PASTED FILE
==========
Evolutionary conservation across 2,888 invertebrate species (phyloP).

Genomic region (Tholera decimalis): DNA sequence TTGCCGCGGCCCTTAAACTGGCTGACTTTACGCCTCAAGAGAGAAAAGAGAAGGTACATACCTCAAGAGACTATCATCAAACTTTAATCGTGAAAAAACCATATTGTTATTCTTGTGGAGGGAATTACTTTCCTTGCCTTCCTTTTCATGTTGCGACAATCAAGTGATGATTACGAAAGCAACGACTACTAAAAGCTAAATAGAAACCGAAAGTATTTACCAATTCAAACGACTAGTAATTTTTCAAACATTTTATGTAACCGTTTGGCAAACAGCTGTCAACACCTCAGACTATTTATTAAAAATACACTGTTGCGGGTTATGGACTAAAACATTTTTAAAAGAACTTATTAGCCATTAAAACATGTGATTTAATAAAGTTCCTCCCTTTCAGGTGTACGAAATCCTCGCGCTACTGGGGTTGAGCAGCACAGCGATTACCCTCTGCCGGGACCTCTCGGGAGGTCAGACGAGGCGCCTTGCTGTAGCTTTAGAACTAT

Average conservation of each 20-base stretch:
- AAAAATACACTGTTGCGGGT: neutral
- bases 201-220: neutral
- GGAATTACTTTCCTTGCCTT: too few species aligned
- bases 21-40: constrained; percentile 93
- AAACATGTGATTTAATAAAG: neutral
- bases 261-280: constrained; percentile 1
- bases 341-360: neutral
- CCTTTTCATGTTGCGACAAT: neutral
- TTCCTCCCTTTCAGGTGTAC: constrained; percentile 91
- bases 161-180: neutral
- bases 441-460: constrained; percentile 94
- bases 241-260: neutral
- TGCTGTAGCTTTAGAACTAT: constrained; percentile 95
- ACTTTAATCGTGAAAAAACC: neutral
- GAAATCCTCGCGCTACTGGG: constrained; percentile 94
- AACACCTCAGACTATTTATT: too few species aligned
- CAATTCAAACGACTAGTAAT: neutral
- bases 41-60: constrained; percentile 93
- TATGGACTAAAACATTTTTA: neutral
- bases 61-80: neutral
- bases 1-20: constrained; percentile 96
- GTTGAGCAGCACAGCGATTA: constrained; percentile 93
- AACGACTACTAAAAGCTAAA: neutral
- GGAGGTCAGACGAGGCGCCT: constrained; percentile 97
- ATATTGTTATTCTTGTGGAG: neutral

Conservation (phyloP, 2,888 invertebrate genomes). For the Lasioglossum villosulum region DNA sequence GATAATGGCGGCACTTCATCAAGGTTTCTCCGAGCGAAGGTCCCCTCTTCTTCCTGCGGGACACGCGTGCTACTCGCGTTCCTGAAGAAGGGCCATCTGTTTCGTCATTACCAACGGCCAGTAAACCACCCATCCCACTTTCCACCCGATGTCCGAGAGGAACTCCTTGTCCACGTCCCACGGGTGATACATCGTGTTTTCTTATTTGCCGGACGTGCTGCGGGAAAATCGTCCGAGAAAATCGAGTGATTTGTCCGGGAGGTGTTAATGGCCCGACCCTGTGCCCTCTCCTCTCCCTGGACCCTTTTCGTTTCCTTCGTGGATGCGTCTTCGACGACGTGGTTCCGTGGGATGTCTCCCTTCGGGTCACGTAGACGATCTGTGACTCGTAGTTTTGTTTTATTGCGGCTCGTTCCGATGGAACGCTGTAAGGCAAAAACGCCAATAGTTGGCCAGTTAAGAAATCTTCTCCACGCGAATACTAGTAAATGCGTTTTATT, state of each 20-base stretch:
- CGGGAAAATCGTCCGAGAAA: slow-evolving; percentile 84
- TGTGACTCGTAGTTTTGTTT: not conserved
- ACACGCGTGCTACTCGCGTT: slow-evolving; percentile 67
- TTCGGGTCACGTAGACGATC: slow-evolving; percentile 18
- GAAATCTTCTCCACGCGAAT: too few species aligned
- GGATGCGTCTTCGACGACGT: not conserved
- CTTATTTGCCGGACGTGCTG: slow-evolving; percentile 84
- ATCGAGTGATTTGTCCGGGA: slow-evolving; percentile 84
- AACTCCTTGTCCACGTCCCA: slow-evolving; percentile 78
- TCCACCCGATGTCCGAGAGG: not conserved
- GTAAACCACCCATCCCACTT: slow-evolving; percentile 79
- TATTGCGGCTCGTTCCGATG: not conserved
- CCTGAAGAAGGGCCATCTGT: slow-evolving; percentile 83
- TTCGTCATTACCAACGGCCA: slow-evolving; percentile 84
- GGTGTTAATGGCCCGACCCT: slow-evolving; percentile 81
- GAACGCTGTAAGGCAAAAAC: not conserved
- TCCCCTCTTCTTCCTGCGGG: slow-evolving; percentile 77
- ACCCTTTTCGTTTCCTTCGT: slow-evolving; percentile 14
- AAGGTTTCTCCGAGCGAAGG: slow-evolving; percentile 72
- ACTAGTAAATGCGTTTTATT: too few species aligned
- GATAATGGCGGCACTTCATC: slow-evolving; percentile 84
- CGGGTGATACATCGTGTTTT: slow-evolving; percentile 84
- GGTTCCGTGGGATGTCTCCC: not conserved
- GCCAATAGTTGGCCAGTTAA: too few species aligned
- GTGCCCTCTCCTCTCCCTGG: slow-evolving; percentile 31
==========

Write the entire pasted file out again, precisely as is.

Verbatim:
Evolutionary conservation across 2,888 invertebrate species (phyloP).

Genomic region (Tholera decimalis): DNA sequence TTGCCGCGGCCCTTAAACTGGCTGACTTTACGCCTCAAGAGAGAAAAGAGAAGGTACATACCTCAAGAGACTATCATCAAACTTTAATCGTGAAAAAACCATATTGTTATTCTTGTGGAGGGAATTACTTTCCTTGCCTTCCTTTTCATGTTGCGACAATCAAGTGATGATTACGAAAGCAACGACTACTAAAAGCTAAATAGAAACCGAAAGTATTTACCAATTCAAACGACTAGTAATTTTTCAAACATTTTATGTAACCGTTTGGCAAACAGCTGTCAACACCTCAGACTATTTATTAAAAATACACTGTTGCGGGTTATGGACTAAAACATTTTTAAAAGAACTTATTAGCCATTAAAACATGTGATTTAATAAAGTTCCTCCCTTTCAGGTGTACGAAATCCTCGCGCTACTGGGGTTGAGCAGCACAGCGATTACCCTCTGCCGGGACCTCTCGGGAGGTCAGACGAGGCGCCTTGCTGTAGCTTTAGAACTAT

Average conservation of each 20-base stretch:
- AAAAATACACTGTTGCGGGT: neutral
- bases 201-220: neutral
- GGAATTACTTTCCTTGCCTT: too few species aligned
- bases 21-40: constrained; percentile 93
- AAACATGTGATTTAATAAAG: neutral
- bases 261-280: constrained; percentile 1
- bases 341-360: neutral
- CCTTTTCATGTTGCGACAAT: neutral
- TTCCTCCCTTTCAGGTGTAC: constrained; percentile 91
- bases 161-180: neutral
- bases 441-460: constrained; percentile 94
- bases 241-260: neutral
- TGCTGTAGCTTTAGAACTAT: constrained; percentile 95
- ACTTTAATCGTGAAAAAACC: neutral
- GAAATCCTCGCGCTACTGGG: constrained; percentile 94
- AACACCTCAGACTATTTATT: too few species aligned
- CAATTCAAACGACTAGTAAT: neutral
- bases 41-60: constrained; percentile 93
- TATGGACTAAAACATTTTTA: neutral
- bases 61-80: neutral
- bases 1-20: constrained; percentile 96
- GTTGAGCAGCACAGCGATTA: constrained; percentile 93
- AACGACTACTAAAAGCTAAA: neutral
- GGAGGTCAGACGAGGCGCCT: constrained; percentile 97
- ATATTGTTATTCTTGTGGAG: neutral

Conservation (phyloP, 2,888 invertebrate genomes). For the Lasioglossum villosulum region DNA sequence GATAATGGCGGCACTTCATCAAGGTTTCTCCGAGCGAAGGTCCCCTCTTCTTCCTGCGGGACACGCGTGCTACTCGCGTTCCTGAAGAAGGGCCATCTGTTTCGTCATTACCAACGGCCAGTAAACCACCCATCCCACTTTCCACCCGATGTCCGAGAGGAACTCCTTGTCCACGTCCCACGGGTGATACATCGTGTTTTCTTATTTGCCGGACGTGCTGCGGGAAAATCGTCCGAGAAAATCGAGTGATTTGTCCGGGAGGTGTTAATGGCCCGACCCTGTGCCCTCTCCTCTCCCTGGACCCTTTTCGTTTCCTTCGTGGATGCGTCTTCGACGACGTGGTTCCGTGGGATGTCTCCCTTCGGGTCACGTAGACGATCTGTGACTCGTAGTTTTGTTTTATTGCGGCTCGTTCCGATGGAACGCTGTAAGGCAAAAACGCCAATAGTTGGCCAGTTAAGAAATCTTCTCCACGCGAATACTAGTAAATGCGTTTTATT, state of each 20-base stretch:
- CGGGAAAATCGTCCGAGAAA: slow-evolving; percentile 84
- TGTGACTCGTAGTTTTGTTT: not conserved
- ACACGCGTGCTACTCGCGTT: slow-evolving; percentile 67
- TTCGGGTCACGTAGACGATC: slow-evolving; percentile 18
- GAAATCTTCTCCACGCGAAT: too few species aligned
- GGATGCGTCTTCGACGACGT: not conserved
- CTTATTTGCCGGACGTGCTG: slow-evolving; percentile 84
- ATCGAGTGATTTGTCCGGGA: slow-evolving; percentile 84
- AACTCCTTGTCCACGTCCCA: slow-evolving; percentile 78
- TCCACCCGATGTCCGAGAGG: not conserved
- GTAAACCACCCATCCCACTT: slow-evolving; percentile 79
- TATTGCGGCTCGTTCCGATG: not conserved
- CCTGAAGAAGGGCCATCTGT: slow-evolving; percentile 83
- TTCGTCATTACCAACGGCCA: slow-evolving; percentile 84
- GGTGTTAATGGCCCGACCCT: slow-evolving; percentile 81
- GAACGCTGTAAGGCAAAAAC: not conserved
- TCCCCTCTTCTTCCTGCGGG: slow-evolving; percentile 77
- ACCCTTTTCGTTTCCTTCGT: slow-evolving; percentile 14
- AAGGTTTCTCCGAGCGAAGG: slow-evolving; percentile 72
- ACTAGTAAATGCGTTTTATT: too few species aligned
- GATAATGGCGGCACTTCATC: slow-evolving; percentile 84
- CGGGTGATACATCGTGTTTT: slow-evolving; percentile 84
- GGTTCCGTGGGATGTCTCCC: not conserved
- GCCAATAGTTGGCCAGTTAA: too few species aligned
- GTGCCCTCTCCTCTCCCTGG: slow-evolving; percentile 31